When I was in college, an aquaintance, upon hearing I was an engineering student, asked me: "So what will you do when you graduate, fix refrigerators?" Because the term "engineer" is used to describe maintenance, repair and even garbage collection, headline writers (like the one at The Wall Street Journal), look for a term of greater distinction. "Scientist" sounds more impressive to them. After all, no one ever referred to their garbage man as a "sanitary scientist."
I can understand your frustration, Henry. The Wall Street Journal headline was just plain wrong, especially since "engineering" was used in the quote. Chalk that up to the fact that headline writers are not usually the author of the article. Journalists run into this all the time -- the headline writer getting it wrong (except at Design News of course).
I would guess the source of the problem is simple. So many of the advances we have seen over the past few decades have involved collaboration between science and engineering -- from space flight to Moore's Law. This has spilled over into biomedicine when it comes to develoments such as bio "engineering."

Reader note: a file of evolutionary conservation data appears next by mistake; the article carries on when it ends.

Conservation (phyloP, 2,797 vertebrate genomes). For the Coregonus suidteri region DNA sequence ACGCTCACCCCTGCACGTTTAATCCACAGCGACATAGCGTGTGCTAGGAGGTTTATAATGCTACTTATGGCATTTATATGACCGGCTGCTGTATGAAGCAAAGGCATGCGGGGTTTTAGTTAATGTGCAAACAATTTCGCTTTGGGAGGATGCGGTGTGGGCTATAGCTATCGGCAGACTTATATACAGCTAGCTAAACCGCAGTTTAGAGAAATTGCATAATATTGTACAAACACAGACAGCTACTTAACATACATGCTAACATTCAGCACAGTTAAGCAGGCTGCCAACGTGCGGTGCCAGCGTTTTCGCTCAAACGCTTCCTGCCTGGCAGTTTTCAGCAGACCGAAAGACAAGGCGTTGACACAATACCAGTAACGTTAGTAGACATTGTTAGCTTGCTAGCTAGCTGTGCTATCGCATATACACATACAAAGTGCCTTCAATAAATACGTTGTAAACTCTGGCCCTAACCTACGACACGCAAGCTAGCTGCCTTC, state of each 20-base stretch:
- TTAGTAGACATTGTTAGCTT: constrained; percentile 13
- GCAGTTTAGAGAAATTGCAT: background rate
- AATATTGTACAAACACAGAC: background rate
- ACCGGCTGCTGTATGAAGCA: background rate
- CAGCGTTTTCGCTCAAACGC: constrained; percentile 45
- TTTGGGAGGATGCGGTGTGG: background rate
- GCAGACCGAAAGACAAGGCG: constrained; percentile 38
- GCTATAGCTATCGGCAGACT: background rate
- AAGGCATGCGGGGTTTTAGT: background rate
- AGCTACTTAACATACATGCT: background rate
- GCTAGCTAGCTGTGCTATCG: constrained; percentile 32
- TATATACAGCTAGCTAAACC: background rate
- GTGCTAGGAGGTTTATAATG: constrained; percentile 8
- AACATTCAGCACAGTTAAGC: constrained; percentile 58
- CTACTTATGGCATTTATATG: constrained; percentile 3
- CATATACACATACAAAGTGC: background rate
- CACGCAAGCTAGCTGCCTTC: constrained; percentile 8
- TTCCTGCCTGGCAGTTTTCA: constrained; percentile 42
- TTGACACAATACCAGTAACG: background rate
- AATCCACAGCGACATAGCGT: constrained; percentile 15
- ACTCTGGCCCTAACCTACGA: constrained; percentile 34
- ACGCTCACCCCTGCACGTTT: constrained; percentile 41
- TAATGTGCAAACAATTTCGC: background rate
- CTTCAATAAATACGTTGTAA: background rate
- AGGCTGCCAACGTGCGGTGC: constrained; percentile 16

While you're correct in pointing out the two disiplines are essentially different, you'll find both the scientist and the engineer at the birth of most of our technical advances.
Although plastics make up only about 11% of all US municipal solid waste, many are actually more energy-dense than coal. Converting these non-recycled plastics into energy with existing technologies could reduce US coal consumption, as well as boost domestic energy reserves, says a new study.
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